An endangered rare gray wolf that roamed the Grand Canyon for the first time in 70 years was shot and killed by a hunter.
The female, named Echo, was being tracked by gobsmacked wildlife scientists after being spotted wandering around Arizona.
But after making a 500-mile journey to Utah, the lone wolf disappeared from radar until it was revealed a hunter shot and killed her after mistaking her for a coyote.
Bethany Cotton, wildlife program director for WildEarth, said: “It’s tragic that Echo traveled over 500 miles (800 km) only to be cut down by an incredibly irresponsible coyote hunter.”
Authorities have not released the name of the culprit, who in December reported to Utah wildlife officers that he had accidentally shot and killed a radio-collared wolf near the border with Arizona.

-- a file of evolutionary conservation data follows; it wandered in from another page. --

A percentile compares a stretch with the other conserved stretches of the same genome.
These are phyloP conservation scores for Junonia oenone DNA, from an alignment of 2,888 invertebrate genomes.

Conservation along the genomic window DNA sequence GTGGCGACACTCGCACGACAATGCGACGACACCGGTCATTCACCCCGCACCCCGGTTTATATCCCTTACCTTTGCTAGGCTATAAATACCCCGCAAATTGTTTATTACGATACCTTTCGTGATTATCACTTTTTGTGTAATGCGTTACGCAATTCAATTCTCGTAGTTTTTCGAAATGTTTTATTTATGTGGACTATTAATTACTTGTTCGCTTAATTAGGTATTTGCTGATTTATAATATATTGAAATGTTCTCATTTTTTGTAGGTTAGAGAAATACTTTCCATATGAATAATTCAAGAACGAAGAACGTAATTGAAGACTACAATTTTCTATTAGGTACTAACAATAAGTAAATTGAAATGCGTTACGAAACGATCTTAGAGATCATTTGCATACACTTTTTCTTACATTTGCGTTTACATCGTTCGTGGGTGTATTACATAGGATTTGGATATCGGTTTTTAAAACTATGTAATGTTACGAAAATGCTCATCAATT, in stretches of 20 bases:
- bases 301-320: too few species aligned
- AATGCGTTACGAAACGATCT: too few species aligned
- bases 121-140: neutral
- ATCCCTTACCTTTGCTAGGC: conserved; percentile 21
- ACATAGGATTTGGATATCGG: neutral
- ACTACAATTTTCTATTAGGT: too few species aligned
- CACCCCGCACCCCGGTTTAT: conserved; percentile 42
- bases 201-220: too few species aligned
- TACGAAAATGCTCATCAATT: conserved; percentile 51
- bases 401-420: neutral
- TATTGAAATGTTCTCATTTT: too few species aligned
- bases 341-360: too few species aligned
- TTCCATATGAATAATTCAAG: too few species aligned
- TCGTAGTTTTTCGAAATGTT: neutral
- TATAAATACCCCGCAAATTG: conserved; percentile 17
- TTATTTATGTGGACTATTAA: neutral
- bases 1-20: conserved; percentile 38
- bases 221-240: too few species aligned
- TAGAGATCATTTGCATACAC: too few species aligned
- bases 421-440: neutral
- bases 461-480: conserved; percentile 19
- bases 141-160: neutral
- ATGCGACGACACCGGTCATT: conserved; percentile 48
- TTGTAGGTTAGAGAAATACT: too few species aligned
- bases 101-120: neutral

It is illegal to kill wolves without a special permit in the Lower 48 states where most wolves are protected under the U.S. Endangered Species Act.
Wolves in just two states – Idaho and Montana – are not on a federal list of endangered and threatened species and can be legally hunted.
Federal wildlife officials said an investigation into the incident is ongoing.
Echo was the first gray wolf to appear in the national park in Arizona since the 1940s, when the last of the creatures there was killed as part of an extensive eradication campaign, the U.S. Fish and Wildlife Service said.
The carcass of the wolf was confiscated by federal authorities, who submitted it to the University of Idaho for genetic testing.
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SOURCE: The Mirror, David Raven